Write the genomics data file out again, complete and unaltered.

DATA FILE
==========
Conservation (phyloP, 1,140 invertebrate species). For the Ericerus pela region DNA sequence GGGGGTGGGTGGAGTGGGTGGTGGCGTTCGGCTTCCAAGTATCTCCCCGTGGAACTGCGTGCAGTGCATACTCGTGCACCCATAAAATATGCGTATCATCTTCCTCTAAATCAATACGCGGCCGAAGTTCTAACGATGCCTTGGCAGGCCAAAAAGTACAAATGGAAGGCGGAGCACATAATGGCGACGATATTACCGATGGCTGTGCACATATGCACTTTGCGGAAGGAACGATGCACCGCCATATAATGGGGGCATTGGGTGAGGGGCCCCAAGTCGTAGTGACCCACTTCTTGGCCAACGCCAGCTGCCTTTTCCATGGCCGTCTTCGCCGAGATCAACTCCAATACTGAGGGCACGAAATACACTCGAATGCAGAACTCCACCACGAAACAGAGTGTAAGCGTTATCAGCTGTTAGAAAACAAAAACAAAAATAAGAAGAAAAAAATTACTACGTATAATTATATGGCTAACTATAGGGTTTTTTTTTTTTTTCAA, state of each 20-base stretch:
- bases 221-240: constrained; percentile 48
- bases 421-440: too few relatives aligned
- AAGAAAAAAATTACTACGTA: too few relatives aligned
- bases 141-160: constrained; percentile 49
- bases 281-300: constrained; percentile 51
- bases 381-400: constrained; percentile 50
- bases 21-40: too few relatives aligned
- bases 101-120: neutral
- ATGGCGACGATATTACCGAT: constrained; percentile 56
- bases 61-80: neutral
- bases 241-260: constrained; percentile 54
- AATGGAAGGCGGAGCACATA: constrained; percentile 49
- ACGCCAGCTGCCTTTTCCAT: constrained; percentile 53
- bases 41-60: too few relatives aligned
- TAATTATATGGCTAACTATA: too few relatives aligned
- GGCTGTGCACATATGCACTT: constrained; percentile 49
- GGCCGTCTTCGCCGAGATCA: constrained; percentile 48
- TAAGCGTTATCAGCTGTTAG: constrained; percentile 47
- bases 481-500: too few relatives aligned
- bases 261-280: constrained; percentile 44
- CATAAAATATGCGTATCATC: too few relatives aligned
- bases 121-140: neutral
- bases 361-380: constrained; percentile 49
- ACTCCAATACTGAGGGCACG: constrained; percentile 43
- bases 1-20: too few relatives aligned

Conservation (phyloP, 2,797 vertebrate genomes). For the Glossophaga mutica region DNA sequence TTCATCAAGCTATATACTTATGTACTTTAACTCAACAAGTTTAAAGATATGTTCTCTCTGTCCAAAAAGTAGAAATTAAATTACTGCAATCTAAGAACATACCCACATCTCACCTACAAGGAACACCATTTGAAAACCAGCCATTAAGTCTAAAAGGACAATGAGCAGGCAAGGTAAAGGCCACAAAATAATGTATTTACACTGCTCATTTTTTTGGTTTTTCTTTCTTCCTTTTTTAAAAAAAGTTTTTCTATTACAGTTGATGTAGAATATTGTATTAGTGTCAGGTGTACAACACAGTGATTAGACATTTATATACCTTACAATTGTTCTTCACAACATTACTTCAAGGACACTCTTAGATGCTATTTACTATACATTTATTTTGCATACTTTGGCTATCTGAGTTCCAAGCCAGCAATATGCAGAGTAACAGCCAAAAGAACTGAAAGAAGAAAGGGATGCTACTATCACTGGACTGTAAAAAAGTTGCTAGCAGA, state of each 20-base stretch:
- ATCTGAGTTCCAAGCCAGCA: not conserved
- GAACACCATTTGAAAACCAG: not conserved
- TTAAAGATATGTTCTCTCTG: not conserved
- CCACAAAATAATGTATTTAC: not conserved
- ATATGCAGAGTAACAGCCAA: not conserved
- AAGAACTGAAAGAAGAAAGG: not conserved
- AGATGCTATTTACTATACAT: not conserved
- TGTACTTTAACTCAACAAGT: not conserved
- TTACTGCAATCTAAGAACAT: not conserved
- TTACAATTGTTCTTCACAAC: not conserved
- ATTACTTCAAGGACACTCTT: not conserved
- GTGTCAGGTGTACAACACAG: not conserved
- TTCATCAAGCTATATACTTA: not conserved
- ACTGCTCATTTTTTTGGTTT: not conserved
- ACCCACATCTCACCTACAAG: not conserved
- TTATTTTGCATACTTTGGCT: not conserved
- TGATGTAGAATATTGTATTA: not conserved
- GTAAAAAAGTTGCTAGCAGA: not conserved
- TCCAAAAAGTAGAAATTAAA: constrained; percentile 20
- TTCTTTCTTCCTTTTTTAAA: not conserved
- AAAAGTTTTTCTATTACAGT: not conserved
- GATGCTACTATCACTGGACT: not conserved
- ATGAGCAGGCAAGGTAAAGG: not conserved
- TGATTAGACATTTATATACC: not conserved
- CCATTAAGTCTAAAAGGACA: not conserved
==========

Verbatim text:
Conservation (phyloP, 1,140 invertebrate species). For the Ericerus pela region DNA sequence GGGGGTGGGTGGAGTGGGTGGTGGCGTTCGGCTTCCAAGTATCTCCCCGTGGAACTGCGTGCAGTGCATACTCGTGCACCCATAAAATATGCGTATCATCTTCCTCTAAATCAATACGCGGCCGAAGTTCTAACGATGCCTTGGCAGGCCAAAAAGTACAAATGGAAGGCGGAGCACATAATGGCGACGATATTACCGATGGCTGTGCACATATGCACTTTGCGGAAGGAACGATGCACCGCCATATAATGGGGGCATTGGGTGAGGGGCCCCAAGTCGTAGTGACCCACTTCTTGGCCAACGCCAGCTGCCTTTTCCATGGCCGTCTTCGCCGAGATCAACTCCAATACTGAGGGCACGAAATACACTCGAATGCAGAACTCCACCACGAAACAGAGTGTAAGCGTTATCAGCTGTTAGAAAACAAAAACAAAAATAAGAAGAAAAAAATTACTACGTATAATTATATGGCTAACTATAGGGTTTTTTTTTTTTTTCAA, state of each 20-base stretch:
- bases 221-240: constrained; percentile 48
- bases 421-440: too few relatives aligned
- AAGAAAAAAATTACTACGTA: too few relatives aligned
- bases 141-160: constrained; percentile 49
- bases 281-300: constrained; percentile 51
- bases 381-400: constrained; percentile 50
- bases 21-40: too few relatives aligned
- bases 101-120: neutral
- ATGGCGACGATATTACCGAT: constrained; percentile 56
- bases 61-80: neutral
- bases 241-260: constrained; percentile 54
- AATGGAAGGCGGAGCACATA: constrained; percentile 49
- ACGCCAGCTGCCTTTTCCAT: constrained; percentile 53
- bases 41-60: too few relatives aligned
- TAATTATATGGCTAACTATA: too few relatives aligned
- GGCTGTGCACATATGCACTT: constrained; percentile 49
- GGCCGTCTTCGCCGAGATCA: constrained; percentile 48
- TAAGCGTTATCAGCTGTTAG: constrained; percentile 47
- bases 481-500: too few relatives aligned
- bases 261-280: constrained; percentile 44
- CATAAAATATGCGTATCATC: too few relatives aligned
- bases 121-140: neutral
- bases 361-380: constrained; percentile 49
- ACTCCAATACTGAGGGCACG: constrained; percentile 43
- bases 1-20: too few relatives aligned

Conservation (phyloP, 2,797 vertebrate genomes). For the Glossophaga mutica region DNA sequence TTCATCAAGCTATATACTTATGTACTTTAACTCAACAAGTTTAAAGATATGTTCTCTCTGTCCAAAAAGTAGAAATTAAATTACTGCAATCTAAGAACATACCCACATCTCACCTACAAGGAACACCATTTGAAAACCAGCCATTAAGTCTAAAAGGACAATGAGCAGGCAAGGTAAAGGCCACAAAATAATGTATTTACACTGCTCATTTTTTTGGTTTTTCTTTCTTCCTTTTTTAAAAAAAGTTTTTCTATTACAGTTGATGTAGAATATTGTATTAGTGTCAGGTGTACAACACAGTGATTAGACATTTATATACCTTACAATTGTTCTTCACAACATTACTTCAAGGACACTCTTAGATGCTATTTACTATACATTTATTTTGCATACTTTGGCTATCTGAGTTCCAAGCCAGCAATATGCAGAGTAACAGCCAAAAGAACTGAAAGAAGAAAGGGATGCTACTATCACTGGACTGTAAAAAAGTTGCTAGCAGA, state of each 20-base stretch:
- ATCTGAGTTCCAAGCCAGCA: not conserved
- GAACACCATTTGAAAACCAG: not conserved
- TTAAAGATATGTTCTCTCTG: not conserved
- CCACAAAATAATGTATTTAC: not conserved
- ATATGCAGAGTAACAGCCAA: not conserved
- AAGAACTGAAAGAAGAAAGG: not conserved
- AGATGCTATTTACTATACAT: not conserved
- TGTACTTTAACTCAACAAGT: not conserved
- TTACTGCAATCTAAGAACAT: not conserved
- TTACAATTGTTCTTCACAAC: not conserved
- ATTACTTCAAGGACACTCTT: not conserved
- GTGTCAGGTGTACAACACAG: not conserved
- TTCATCAAGCTATATACTTA: not conserved
- ACTGCTCATTTTTTTGGTTT: not conserved
- ACCCACATCTCACCTACAAG: not conserved
- TTATTTTGCATACTTTGGCT: not conserved
- TGATGTAGAATATTGTATTA: not conserved
- GTAAAAAAGTTGCTAGCAGA: not conserved
- TCCAAAAAGTAGAAATTAAA: constrained; percentile 20
- TTCTTTCTTCCTTTTTTAAA: not conserved
- AAAAGTTTTTCTATTACAGT: not conserved
- GATGCTACTATCACTGGACT: not conserved
- ATGAGCAGGCAAGGTAAAGG: not conserved
- TGATTAGACATTTATATACC: not conserved
- CCATTAAGTCTAAAAGGACA: not conserved